Regina Taylor's musical Crowns professes to be a celebration of African American "hattitude," but it believes it's about so much more. So, I guess, do Delaware Theatre Company and director Kevin Ramsey, both of whom go on at length in the show's program notes to explain just how important it is that audiences see this work. Ramsey makes excuses for Taylor, explaining that the show's disorienting manner of zigzagging its locations and situations without explanation occurs because its setting is "the fabric of our times." If that's true, Taylor's fabric needs an iron, because it's a mess.
Photographer Michael Cunningham and journalist Craig Marberry produced the book Crowns, which inspired the musical, and women stare from its pages under toppers sleek and sophisticated, frivolous and feathery. Beside every portrait, a simple quotation sums up each woman's perspective on hats. These are touching and revealing, and they provide historical resonance. Some of this history made it into the staged version, and after all Taylor's forced padding, those facts rooted in time still resonate.
Her six characters have names, but they are rarely used, and the cast's sole man is named Man (honey-voiced Doug Eskew, who deserves better). Daniel P. Boylen's set, a clutter of awkward screens shuffled around to receive a series of redundant projections, adds no depth. When the topic is death, we see a graveyard and sunset. In church, we see stained glass and a church's exterior.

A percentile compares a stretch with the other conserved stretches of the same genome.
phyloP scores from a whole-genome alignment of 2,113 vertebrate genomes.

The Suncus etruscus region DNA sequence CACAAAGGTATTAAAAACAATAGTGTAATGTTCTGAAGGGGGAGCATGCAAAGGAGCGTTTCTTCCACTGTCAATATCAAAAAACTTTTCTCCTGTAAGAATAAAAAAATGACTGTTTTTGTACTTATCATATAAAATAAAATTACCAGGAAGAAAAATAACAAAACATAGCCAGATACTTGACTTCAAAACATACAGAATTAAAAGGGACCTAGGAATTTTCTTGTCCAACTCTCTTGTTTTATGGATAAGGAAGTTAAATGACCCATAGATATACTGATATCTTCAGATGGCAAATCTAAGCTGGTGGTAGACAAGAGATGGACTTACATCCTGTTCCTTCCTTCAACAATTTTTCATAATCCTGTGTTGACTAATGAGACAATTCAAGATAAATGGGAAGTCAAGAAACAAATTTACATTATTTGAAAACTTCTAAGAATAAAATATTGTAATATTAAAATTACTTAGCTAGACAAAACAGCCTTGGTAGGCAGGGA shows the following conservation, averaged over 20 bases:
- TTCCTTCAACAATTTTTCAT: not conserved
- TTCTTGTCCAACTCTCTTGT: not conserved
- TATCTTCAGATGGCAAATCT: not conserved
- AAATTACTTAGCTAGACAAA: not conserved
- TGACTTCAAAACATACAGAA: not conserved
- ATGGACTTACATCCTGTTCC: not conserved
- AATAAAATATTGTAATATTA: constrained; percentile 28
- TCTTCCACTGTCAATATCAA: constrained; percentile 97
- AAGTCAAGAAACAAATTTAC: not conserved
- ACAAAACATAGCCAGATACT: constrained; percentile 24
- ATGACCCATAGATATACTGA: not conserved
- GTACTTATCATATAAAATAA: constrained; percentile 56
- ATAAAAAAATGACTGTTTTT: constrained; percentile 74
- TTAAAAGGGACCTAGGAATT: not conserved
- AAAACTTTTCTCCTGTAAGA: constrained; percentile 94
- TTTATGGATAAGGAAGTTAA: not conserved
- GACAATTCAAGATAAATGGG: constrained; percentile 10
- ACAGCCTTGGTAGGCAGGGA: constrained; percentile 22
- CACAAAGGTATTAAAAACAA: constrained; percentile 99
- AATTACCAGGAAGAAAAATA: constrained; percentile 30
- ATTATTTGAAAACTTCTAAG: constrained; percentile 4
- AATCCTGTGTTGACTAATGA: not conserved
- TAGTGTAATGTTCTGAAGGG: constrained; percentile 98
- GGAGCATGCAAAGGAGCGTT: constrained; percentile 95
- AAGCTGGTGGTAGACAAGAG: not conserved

There's a story of sorts. Ashlei Dabney's Yolanda, a Brooklyn teenager, is sent to live with her grandmother in South Carolina. It's unclear which actor plays her grandmother, or who any of the women circling her and schooling her in "hat queen" rules are. Even stranger, Yolanda's backstory includes her brother's murder. I'm not sure why this subplot about Northern urban gun violence belongs in a show about Southern church ladies' hats, or, more seriously, the pride and prejudice behind them, but there it is, adding one more layer of confusion to what could have been a compelling topic. Anyway, Yolanda ultimately accepts fancy hats and Jesus, and everyone — whoever they are — sings a gospel medley. Amen.
What Crowns lacks in coherence, it makes up for in spirit. The talented cast members pour everything they have into lively performances and 23 gospel songs, or fragments of songs between millinery anecdotes, in 90 minutes. Costumer Brian Strachan also does his part to bolster the flimsy premise with a wide assortment of flowery, feathery, or fur-covered (can't begin to imagine where he dug up that fox-head number) chapeaux.